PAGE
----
Now, it’s possible that Steven is an alter who Marc is carefully maintaining for some reason. Possibly to give them a base of operations in London? Layla does mention on the phone that Marc has been missing for months. Oscar Isaac is still listed as playing Marc in the IMDb credits. We don’t actually hear Steven’s mother talk, and having a “legal identity” could just mean having a really good cover set up. Plus, well, Marc Spector is Moon Knight.
Except… what if he isn’t? Marc has to gain Steven’s permission to take over, and Steven seems to be the personality in control most of the time. He can block Marc out when he’s not in a blind panic or sleeping. The IMDb credit could be a red herring. If this is true, it would be a significant departure from the comics.
It would also be fun. With Moon Knight’s backstory being both new to general audiences and inconsistent enough that fans might be intrigued by changes instead of arguing them to the death (and how often is that possible?), Marvel has the opportunity to play around a lot. Fans want to like Moon Knight, so I think they’ll be more forgiving than usual of targeted changes.
Personally, I think the character journey is stronger with Steven as the core personality. Marc is already cool under pressure, and we haven’t seen Mr. Knight (another alter) anywhere except teaser images. Khonshu isn’t an alter but an actual in-universe god. Steven has the most scope for growth and acceptance of himself.
He really needs a hug. Someone hug this man at some point in the series, regardless of who is the core personality. They’re all real people, anyway.
Story-wise, “The Goldfish Problem” is fairly light on the plot. We do get hints about Arthur Harrow’s cult, a mysterious scarab, and another in-universe deity with Mysterious Plans. Keeping those as flashes that serve mostly to develop Steven, Arthur, Marc, and Khonshu is another smart move, and one that’s becoming a trademark of the MCU. The style makes us care about the characters before we care about the plot. With just six episodes, we really need emotional stakes early if anything is going to feel like it matters.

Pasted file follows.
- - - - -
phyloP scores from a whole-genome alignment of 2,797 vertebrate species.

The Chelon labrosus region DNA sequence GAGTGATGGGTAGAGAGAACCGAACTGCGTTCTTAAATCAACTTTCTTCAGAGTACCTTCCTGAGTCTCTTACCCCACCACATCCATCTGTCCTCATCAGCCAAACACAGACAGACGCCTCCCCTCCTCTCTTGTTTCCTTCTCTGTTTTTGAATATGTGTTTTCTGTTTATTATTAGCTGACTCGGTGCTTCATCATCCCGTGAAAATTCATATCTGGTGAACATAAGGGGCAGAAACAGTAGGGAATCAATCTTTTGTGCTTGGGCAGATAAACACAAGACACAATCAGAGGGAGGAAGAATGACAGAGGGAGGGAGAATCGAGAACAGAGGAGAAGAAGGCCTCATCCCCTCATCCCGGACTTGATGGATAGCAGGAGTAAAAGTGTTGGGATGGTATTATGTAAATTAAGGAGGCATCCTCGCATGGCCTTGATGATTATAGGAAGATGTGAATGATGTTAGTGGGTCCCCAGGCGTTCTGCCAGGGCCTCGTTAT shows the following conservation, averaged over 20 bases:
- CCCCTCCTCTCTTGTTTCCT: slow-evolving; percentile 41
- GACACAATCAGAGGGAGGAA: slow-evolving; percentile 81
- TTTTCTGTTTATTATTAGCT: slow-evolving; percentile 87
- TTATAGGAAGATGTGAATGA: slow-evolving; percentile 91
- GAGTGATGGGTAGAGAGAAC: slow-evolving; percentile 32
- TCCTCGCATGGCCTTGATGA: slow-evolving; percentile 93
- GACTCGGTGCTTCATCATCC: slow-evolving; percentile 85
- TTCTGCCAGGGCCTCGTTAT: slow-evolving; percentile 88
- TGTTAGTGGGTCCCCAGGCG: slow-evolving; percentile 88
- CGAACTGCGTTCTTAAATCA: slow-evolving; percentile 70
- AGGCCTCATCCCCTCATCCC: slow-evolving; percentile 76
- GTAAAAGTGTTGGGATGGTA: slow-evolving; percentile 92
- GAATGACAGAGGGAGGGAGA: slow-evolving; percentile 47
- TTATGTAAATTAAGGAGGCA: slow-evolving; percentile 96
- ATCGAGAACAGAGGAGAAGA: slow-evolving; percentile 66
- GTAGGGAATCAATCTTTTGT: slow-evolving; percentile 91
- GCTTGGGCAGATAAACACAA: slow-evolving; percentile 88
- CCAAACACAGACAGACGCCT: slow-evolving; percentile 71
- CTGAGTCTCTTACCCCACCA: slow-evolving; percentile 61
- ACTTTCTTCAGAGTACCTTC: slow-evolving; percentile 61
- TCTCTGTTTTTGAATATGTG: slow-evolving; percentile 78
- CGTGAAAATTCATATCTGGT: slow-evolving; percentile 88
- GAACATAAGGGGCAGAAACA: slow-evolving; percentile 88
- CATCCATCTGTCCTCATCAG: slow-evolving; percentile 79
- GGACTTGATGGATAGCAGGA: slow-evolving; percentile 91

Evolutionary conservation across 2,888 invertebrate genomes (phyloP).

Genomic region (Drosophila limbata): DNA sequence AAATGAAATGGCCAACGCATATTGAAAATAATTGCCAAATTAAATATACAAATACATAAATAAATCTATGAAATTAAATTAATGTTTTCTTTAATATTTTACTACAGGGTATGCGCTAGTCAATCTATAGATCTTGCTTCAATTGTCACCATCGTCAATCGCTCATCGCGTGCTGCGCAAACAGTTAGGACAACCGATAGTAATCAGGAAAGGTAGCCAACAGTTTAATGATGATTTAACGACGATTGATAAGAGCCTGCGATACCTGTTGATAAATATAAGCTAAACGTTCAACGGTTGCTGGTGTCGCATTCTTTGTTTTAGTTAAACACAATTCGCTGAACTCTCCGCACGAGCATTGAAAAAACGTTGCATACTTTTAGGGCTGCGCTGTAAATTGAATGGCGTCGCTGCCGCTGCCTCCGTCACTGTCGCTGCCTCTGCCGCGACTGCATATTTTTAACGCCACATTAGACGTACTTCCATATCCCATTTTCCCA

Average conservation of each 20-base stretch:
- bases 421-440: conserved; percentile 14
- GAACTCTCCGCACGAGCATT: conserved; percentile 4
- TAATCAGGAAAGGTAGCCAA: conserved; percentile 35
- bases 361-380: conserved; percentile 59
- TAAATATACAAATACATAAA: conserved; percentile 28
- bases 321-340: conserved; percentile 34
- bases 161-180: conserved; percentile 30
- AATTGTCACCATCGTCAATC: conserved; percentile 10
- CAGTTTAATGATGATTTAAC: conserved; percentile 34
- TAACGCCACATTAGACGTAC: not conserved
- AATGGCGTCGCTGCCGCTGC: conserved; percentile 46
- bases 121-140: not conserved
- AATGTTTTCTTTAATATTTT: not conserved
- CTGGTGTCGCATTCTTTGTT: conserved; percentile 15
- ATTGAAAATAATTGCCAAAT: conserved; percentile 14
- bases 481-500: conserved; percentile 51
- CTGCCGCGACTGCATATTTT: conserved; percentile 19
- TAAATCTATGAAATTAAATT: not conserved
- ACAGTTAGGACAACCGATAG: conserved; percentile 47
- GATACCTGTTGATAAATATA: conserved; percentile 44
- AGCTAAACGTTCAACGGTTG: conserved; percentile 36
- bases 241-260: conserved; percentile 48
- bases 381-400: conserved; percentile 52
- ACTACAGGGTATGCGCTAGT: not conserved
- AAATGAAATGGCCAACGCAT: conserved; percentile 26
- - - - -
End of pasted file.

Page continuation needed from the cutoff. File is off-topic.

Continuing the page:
So far, it feels like it matters. It feels awesome, and I can’t wait to see how things play out. I have so many questions.
Some parting thoughts:
- Wasn’t Steven Grant the money-savvy investor identity? Having him as a gift shop employee is an interesting change.
- Harrow can’t judge Steven’s soul. In the comics, Moon Knight has some resistance to psychic reading and attacks based on Khonshu’s iron grip on his mind, but I wonder how this works in the MCU. Do different alters have different readings? Could any of them die from Ammit’s judgement, and if so would Khonshu resurrect them? Are they just all too chaotic to judge since they’re all aspects of the same being?
- Khonshu is, in the comics, a god of the moon and vengeance. In the show, he is also a jerk. I love it. Will Steven be able to earn his respect or at least tolerance at any point?
- Marc seems to be a protective alter who takes great pains to help Steven feel normal. In some of the comics, Marc has specific alters for specific purposes. I wonder if we’ll see that here?
- Speaking of alters and DID, I’m very curious to see if Steven has had the disorder since childhood, which is more common naturally, or if they’re taking the comic approach where he has brain damage from his connection with Khonshu. The answer to this will be shaped by the mental health consultants, I think…. which way did they suggest?
- I see you in that call log, DuChamp. Guess we’re going to see Marc Spector’s best friend show up at some point.
- Bertrand Crawley is the name given in the credits to the statue Steven eats lunch with. Crawley is one of Moon Knight’s associates in the comics.
- Who is Layla? I don’t remember a Layla from the comics. If the internet rumor mill is right and she’s Marc Spector’s wife, that would put the kibosh on my theory that Steven is the core personality in this one, wouldn’t it?
- The art and photography here are outstanding examples of how to shoot dark scenes without losing detail, action, or interest. DC should be trying to poach this talent if they’re dedicated to the visually dark aesthetic.
Check back with us after next week’s episode! If you missed “The Goldfish Problem” and are deeply confused by this review, you’re going to want to head over to Disney+ and treat yourself. Then come back and share your thoughts in the comments!
Khai is a writer, anthropologist, and games enthusiast. She is co-editor (alongside Alex DeCampi) of and contributor to “True War Stories”, a comic anthology published by Z2 Comics. When she’s not writing or creating games, Khai likes to run more tabletop RPGs than one person should reasonably juggle.